Subduction zone anisotropy beneath Corvallis, Oregon: A serpentinite skid mark of trench-parallel terrane migration?

Jeffrey Park, Huaiyu Yuan, Vadim Levin

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    69 Citations (Scopus)


    We studied the back azimuth dependence of Ps converted phases at GSN station COR (Corvallis, Oregon) using broadband P receiver functions computed from 602 teleseismic earthquakes. The amplitudes and polarities of the transverse Ps phases are largely two-lobed, which indicates anisotropy with a tilted symmetry axis. A double-peaked Ps conversion at 4.5-6.5 s delay has the moveout of a dipping slab but is not consistent with simple deflection of the Ps converted phase by the dipping interface. A polarity flip on the transverse receiver function near north-south back azimuth indicates an anisotropic symmetry axis aligned north-south, far from the convergence direction (N68°E). The Ps phase is modeled using reflectivity synthetics with a highly anisotropic layer of depressed wave speed (Vp ∼ 6.0-6.5 km/s) near 40 km depth, at the slab interface with the overriding North American plate. One-dimensional modeling suggests 10% anisotropy in the supraslab layer, with a slow symmetry axis oriented N5°W at a 60° tilt from the vertical. Adjustments for the effect of slab interface dip on Ps amplitude suggest a somewhat lower 7% anisotropy. We infer a thin (∼ 7 km) anisotropic detachment zone for the northward slippage of the Siletz forearc terrane along the top of the descending slab, a motion consistent with GPS measurements and models of regional lithospheric dynamics. Serpentinite is a likely constituent for the deep anisotropic layer, owing to its reduced VP and high Poisson ratio. The ductile rheology and hydrated composition of serpentinite make it a plausible lithology for a mechanical detachment zone.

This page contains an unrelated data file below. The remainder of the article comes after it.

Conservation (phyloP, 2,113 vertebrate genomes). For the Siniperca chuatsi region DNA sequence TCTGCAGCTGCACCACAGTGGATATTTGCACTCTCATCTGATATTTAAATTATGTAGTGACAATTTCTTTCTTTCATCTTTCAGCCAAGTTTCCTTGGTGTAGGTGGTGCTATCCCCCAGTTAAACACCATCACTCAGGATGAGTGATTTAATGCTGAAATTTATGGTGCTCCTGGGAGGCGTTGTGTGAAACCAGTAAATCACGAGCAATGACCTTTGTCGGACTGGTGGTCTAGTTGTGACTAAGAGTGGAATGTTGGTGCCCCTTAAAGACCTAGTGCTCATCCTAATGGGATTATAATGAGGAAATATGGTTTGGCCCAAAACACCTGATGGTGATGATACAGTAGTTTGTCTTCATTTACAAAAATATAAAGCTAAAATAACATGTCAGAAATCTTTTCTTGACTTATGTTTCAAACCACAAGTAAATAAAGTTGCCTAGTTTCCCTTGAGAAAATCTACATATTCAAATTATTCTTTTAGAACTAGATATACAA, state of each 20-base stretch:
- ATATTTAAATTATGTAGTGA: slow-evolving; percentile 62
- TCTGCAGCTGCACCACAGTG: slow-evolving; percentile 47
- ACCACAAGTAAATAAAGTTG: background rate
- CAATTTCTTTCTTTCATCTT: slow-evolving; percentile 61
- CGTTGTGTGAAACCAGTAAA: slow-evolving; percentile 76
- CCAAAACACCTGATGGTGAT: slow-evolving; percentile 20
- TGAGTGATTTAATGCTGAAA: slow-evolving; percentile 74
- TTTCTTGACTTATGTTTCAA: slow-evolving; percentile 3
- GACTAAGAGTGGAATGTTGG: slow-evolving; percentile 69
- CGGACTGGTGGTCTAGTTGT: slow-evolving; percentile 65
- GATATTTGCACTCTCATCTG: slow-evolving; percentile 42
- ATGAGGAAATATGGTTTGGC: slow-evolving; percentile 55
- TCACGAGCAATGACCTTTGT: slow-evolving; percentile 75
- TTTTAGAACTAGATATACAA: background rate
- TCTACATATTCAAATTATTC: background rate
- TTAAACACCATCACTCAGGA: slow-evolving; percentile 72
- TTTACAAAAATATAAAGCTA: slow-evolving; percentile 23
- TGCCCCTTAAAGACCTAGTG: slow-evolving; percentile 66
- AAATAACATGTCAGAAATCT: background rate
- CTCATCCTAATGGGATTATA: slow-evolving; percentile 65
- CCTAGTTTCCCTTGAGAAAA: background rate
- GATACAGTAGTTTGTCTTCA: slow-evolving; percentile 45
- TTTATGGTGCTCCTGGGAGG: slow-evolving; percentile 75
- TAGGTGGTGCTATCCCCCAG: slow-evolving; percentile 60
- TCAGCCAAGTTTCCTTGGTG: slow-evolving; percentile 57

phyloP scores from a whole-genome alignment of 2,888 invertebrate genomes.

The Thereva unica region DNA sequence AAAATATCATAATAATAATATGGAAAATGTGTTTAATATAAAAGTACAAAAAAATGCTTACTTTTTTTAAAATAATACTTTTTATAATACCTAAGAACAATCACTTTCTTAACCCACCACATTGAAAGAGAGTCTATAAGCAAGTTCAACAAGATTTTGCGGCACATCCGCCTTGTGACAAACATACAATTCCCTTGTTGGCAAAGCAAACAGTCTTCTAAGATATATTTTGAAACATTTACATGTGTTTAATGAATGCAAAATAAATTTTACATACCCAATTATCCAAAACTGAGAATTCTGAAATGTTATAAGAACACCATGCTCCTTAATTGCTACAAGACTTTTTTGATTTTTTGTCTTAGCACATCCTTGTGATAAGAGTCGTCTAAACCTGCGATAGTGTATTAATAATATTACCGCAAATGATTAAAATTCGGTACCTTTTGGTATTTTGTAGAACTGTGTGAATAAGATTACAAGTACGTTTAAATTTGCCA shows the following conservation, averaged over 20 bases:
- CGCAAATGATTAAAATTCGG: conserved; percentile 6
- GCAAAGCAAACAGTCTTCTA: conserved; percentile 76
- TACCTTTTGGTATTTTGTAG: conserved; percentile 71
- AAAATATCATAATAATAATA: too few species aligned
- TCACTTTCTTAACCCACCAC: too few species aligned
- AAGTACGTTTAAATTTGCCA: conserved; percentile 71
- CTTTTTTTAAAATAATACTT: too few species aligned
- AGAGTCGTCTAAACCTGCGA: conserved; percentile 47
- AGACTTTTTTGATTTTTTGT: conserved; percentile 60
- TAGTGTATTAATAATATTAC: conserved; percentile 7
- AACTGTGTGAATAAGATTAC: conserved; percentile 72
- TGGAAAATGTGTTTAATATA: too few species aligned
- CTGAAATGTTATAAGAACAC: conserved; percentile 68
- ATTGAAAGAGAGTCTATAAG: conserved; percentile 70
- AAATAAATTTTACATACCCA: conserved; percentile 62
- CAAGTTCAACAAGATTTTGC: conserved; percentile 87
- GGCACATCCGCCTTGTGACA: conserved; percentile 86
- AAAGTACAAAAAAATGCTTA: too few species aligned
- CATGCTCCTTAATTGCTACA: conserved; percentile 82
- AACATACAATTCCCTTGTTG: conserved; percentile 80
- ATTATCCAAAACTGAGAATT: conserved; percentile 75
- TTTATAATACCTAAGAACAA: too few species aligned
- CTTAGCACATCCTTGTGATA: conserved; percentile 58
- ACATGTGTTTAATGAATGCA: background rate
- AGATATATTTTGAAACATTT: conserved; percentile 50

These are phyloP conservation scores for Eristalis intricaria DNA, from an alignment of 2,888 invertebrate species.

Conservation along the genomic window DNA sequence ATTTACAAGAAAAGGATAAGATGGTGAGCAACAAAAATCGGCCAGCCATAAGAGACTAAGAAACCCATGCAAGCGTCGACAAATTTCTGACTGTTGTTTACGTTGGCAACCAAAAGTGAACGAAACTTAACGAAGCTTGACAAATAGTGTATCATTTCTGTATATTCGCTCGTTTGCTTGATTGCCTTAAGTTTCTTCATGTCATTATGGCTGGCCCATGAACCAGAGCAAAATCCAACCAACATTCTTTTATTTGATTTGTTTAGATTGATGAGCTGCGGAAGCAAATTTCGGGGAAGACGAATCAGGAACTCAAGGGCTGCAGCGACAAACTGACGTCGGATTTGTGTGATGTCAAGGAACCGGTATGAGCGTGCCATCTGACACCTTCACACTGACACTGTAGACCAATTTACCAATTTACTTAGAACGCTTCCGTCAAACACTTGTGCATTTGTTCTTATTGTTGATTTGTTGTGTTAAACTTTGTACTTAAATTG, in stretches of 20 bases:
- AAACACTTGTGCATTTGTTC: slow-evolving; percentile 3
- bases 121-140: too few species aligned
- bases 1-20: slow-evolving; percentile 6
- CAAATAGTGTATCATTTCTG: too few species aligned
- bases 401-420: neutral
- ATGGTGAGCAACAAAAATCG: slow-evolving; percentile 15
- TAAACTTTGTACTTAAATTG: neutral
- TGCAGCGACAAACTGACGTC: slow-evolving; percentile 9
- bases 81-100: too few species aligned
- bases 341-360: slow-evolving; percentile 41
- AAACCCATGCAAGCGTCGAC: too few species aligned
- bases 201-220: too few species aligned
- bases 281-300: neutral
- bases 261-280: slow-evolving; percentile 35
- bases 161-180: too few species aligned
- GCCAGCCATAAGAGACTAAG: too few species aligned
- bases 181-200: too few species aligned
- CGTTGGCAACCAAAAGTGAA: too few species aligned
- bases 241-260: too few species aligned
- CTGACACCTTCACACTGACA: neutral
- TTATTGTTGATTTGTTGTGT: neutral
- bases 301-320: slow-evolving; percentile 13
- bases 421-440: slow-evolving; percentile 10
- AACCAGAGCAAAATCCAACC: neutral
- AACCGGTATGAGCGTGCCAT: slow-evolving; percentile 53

Original languageEnglish
    Pages (from-to)B10306 1-15
    JournalJournal of Geophysical Research: Solid Earth
    Issue number10
    Publication statusPublished - 10 Oct 2004

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